'There May be no Winners From a Stronger Dollar'
Those debts will have to be re-financed at a higher dollar exchange rate and, probably, at higher interest rates.
If non-return loan risks increase, banks will have to cut the amount of loans due to an acute dollar shortage, a report by Hyun Song Shin, economic adviser and Head of Research at the Bank for International Settlements, read.
"We have all the symptoms of a dollar shortage," the economist was quoted as saying by The Telegraph.
A full-fledged crisis is possible if the dollar continues to rise. At the same time, the economic policy of Donald Trump is expected to drive up the US national currency.
A persistent dollar shortage in the global market is one of the possible consequences of the new "de-globalization" trend analyzed by Deutsche Bank strategists George Saravelos and Robin Winkler.
"If 2008 marked the trigger, this year is likely to be remembered for signaling the persistence of a new mega-trend: the peak and likely unwind of globalization," Saravelos wrote in the bank’s FX Blog.
Hyun Song Shin argued that now the US dollar has become the global indicator of appetite for borrowed capital. When the dollar strengthens, appetite for leverage decreases and the debt load goes down.
"If the banks have a portfolio of dollar assets, some of which may be vulnerable to dollar appreciation, then a bank’s overall risk-taking capacity will be subject to shocks," the report read.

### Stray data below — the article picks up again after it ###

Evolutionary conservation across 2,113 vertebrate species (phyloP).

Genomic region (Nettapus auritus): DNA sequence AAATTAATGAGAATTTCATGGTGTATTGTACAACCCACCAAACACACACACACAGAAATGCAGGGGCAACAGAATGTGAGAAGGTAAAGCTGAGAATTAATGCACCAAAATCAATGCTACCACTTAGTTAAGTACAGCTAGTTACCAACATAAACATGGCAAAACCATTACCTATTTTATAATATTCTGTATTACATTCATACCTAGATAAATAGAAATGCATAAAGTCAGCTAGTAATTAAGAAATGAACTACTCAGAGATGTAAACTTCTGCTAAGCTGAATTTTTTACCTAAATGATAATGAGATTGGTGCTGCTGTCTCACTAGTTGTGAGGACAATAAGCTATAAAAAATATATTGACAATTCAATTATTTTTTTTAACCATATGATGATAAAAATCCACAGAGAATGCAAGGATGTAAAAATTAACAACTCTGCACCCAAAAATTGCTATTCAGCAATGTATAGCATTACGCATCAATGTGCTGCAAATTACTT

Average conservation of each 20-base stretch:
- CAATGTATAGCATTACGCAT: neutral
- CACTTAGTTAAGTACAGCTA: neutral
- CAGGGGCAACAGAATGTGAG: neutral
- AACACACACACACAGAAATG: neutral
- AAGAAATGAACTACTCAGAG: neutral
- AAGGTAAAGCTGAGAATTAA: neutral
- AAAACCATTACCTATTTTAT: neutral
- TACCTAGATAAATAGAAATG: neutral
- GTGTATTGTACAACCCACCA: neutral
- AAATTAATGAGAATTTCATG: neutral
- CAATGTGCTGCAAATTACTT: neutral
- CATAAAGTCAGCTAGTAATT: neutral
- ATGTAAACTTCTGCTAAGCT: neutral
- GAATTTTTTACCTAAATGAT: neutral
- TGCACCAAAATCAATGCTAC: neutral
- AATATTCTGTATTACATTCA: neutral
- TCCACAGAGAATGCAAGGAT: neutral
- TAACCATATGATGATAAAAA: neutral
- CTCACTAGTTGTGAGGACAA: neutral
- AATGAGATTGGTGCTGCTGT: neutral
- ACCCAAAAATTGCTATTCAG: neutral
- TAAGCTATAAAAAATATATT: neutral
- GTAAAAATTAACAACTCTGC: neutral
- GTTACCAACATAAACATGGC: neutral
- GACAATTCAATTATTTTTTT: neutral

"The banking sector may become an amplifier of shocks rather than an absorber of shocks. […] Given the dollar's role as barometer of global appetite for leverage, there may be no winners from a stronger dollar," the economist warned.
Deglobalization of the Dollar
Research Team at Deutsche Bank suggested that Donald Trump’s victory in the US presidential election will solidify the widely witnessed trend of turning away from neo-liberal economic models.
"The world has been on a 'globalizing' trend since the end of World War II. But looking at evidence this year, there is compelling evidence to argue that this is being reversed," Saravelos wrote.
For international financial markets, the trend will result in a global shortage of dollar liquidity.
Finally, Trump’s administration may compel repatriation of $1-2 trillion of corporate profits to the US, according to Deutsche Bank estimates.
"A US corporate tax holiday or even a simplification of the tax code to encourage repatriation would be most likely to impact the availability of dollar liquidity for European banks, where most US corporate earnings have been re-invested," the analysts wrote.
Deutsche Bank also warned that the shrinking of dollar-denominated loans will make economies holding large dollar-denominated loan burdens more vulnerable to a credit crisis.